Virginia is for state park LOVERS
What do a mountain lake, a grand canyon, wild ponies and an historic route to the west have in common? You can find them all in Southwest Virginia at a State Park. Here are a few choice parks to fall in love with in the Old Dominion.
Wild views and Wild Ponies
The views from the Sugarland overlook at Grayson Highlands State Park are as sweet as the name implies. As far as the eye can see, a brilliant patchwork of fields, forests and groves of Christmas Trees fills the valley below while another group of high peaks lines up along the horizon. This is the “rooftop of Virginia” a place of unescapable beauty, peace and a little further up the road, wild ponies.
Introduced back in 1974, the wild ponies at Grayson Highlands have become one of the park’s most popular attractions. There are more than a hundred of them roaming the area around Massey Gap, where you’ll find the trailhead to Mt. Rogers, Virginia’s highest peak.
If you’re not into hiking the five miles or so to Mt. Rogers, don’t worry, there are much shorter hikes that actually provide you with even better views. A half-mile hike takes you from the Visitor’s Center to both the Little and Big Pinnacle overlooks. These are the highest points in the park. From these unique rock outcroppings you can look down into Massey Gap, take in the view of Mt. Rogers and Whitetop Mountain, the state’s second highest mountain.
A beach in the mountains
While Virginia is famous for its beaches along the Eastern Shore, there is one just a few miles off Interstate 81 along the shores of a pristine mountain lake. Hungry Mother State Park dates back to the Great Depression when the Civilian Conservation Corps built the park. Today, you can walk along the shores of the lake, cross a bridge over to an amphitheater on a small island, relax on the sand or take a dip in the cool waters of the lake.
This popular state park gets its name from the legend of Molly Marley. She and her child were said to be taken by Native Americans during a raid. Molly and her child managed to escape, but Molly didn’t make it. The child wandered down the creek that now forms the lake at the park. When a search party found the child, the child apparently could only say the phrase, “Hungry Mother.”
While the tale is a bit grim, there is nothing grim about the park and that includes the spectacular views hikers find when they ascend “Molly’s Knob” and reach the overlook at the top.
The Grand Canyon of the South
Nature has been working for more than a million years to create the masterpiece that is the Breaks Canyon. Located on the Virginia/Kentucky state line, this 5-mile long cut through the Appalachian Mountains is one of the deepest in the Eastern United States earning it the nickname “The Grand Canyon of the South.”
The Russell Fork River wraps tightly around a rugged peak called the Towers near the entrance to the park on the Virginia side. It’s easy to see the formidable presence the mountains have here as you see what a narrow pathway the river has as winds its way out of the canyon.
A break in the 125-mile long Pine Mountain is the reason for the name of this rugged masterpiece in the middle of the coalfields. Visitors can gaze into the gorge from easy to reach overlooks and rooms at the park lodge. They can also venture down to the river where massive rock walls rise high above it and Kentucky Route 80 . Cabins, a campground, a small lake and a water park provide plenty of other reasons to spend even more time at the park.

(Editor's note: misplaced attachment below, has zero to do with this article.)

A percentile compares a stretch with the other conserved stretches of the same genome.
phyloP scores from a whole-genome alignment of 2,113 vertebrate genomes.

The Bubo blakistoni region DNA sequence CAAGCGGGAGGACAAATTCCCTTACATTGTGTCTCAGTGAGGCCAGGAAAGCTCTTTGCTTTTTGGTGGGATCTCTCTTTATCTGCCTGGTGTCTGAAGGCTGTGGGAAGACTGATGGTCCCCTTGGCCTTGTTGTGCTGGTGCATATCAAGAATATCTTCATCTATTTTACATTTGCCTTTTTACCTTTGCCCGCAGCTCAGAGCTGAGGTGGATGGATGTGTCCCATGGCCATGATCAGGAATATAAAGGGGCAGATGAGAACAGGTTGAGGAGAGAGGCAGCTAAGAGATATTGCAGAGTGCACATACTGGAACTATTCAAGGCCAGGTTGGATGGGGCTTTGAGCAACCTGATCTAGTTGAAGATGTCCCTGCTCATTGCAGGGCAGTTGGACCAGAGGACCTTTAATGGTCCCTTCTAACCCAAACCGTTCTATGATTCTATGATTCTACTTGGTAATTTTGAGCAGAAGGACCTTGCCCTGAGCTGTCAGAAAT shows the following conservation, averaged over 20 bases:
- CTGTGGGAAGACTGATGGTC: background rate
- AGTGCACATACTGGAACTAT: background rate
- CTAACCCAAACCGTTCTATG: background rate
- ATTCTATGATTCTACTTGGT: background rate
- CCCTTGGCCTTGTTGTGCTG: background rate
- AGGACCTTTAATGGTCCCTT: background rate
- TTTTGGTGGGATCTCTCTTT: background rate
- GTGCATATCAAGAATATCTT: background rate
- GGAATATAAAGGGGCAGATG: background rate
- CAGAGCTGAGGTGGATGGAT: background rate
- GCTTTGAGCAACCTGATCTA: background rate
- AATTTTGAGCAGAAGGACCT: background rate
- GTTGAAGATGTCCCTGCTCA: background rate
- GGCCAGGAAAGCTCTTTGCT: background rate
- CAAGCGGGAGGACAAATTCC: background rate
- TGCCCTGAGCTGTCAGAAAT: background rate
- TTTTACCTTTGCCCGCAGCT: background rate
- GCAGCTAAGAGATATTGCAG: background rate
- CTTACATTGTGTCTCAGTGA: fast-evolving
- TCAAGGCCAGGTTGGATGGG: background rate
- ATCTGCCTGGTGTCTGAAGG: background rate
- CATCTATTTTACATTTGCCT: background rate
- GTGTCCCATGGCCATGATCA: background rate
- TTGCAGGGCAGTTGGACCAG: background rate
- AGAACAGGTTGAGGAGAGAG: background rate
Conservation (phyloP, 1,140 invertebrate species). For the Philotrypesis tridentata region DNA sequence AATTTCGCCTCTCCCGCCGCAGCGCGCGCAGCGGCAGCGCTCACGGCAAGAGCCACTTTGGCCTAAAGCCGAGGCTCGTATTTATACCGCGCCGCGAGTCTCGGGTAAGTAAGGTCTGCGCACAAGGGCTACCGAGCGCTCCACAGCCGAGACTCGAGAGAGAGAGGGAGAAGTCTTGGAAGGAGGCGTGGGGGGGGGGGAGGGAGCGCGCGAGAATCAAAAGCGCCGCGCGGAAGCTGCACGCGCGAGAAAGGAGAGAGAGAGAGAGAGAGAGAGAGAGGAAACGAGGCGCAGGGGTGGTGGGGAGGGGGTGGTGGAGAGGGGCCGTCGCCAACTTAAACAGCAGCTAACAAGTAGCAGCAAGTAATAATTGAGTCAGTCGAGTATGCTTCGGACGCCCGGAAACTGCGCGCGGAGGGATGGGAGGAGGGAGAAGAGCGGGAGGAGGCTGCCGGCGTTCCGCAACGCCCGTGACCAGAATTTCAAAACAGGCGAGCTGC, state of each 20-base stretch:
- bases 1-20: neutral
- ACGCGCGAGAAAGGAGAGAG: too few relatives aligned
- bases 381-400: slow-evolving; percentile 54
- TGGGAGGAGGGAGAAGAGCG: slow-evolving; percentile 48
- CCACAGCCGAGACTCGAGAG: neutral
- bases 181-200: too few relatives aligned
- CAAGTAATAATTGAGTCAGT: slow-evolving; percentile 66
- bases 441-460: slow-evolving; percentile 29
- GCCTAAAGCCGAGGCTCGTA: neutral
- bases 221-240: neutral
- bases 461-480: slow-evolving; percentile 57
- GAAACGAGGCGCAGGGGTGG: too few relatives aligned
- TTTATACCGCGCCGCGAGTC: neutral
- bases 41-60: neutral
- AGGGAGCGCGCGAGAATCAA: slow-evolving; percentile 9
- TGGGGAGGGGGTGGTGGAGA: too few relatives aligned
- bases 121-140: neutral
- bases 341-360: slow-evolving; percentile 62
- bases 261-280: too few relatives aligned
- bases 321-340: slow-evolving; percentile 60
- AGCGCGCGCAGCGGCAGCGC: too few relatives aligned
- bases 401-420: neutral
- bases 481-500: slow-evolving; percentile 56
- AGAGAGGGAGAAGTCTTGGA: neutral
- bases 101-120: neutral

In the footsteps of Daniel Boone
At one time the Gateway to the West could be found at the westernmost tip of Virginia at the Cumberland Gap. The Wilderness Road brought thousands of families to this remote part of the early American frontier as they looked to start new lives.
Located just a few miles from Cumberland Gap National Historic Park, Virginia continues the story of the early settlers at Wilderness Road State Park at Martin’s Station. At one time this was a thriving outpost in the westernmost part of Virginia., one familiar to Daniel Boone who lead many expeditions through here and the Gap. Today, visitors can get a taste of what life was like for the people who made a living on the Wilderness Road through several interpretive exhibits and a living history element where the fort comes to life.
For some outdoor adventure, an 8.5 mile trail lets you hike, bike or horseback ride all the way to the National Park where you will find another 50 miles of trails.
Riding on that New River Trail
Rails to trails projects have become quite common as more and more old rail lines cease to be used. One of those runs along North America’s oldest river, which strangely enough is called the New River. In a small town where a massive textile mill once stood, a sign proudly says “Welcome to Fries, where the trail begins.” Fries (which is pronounced “freeze”) is the place where I lived while I was in High School and a place that will forever be in my heart and mind.
For more than 25 miles, this relatively level New River Trail runs along the banks of the river providing breathtaking views as it passes through remote areas, past two dams and even through a tunnel in the community where the “Father of Texas” was born back in 1793. The entire trail is 57 miles long and includes a “spur” into the city of Galax, home to the world’s oldest and largest fiddler’s convention.
While the trail begins in Fries, the headquarters for this haven for hikers, cyclists and horseback riders is located in Foster Falls near Wytheville. It’s a great place to learn about the park, enjoy great views of the New River and immerse yourself in a bit of history, especially if you visit the Shot Tower nearby.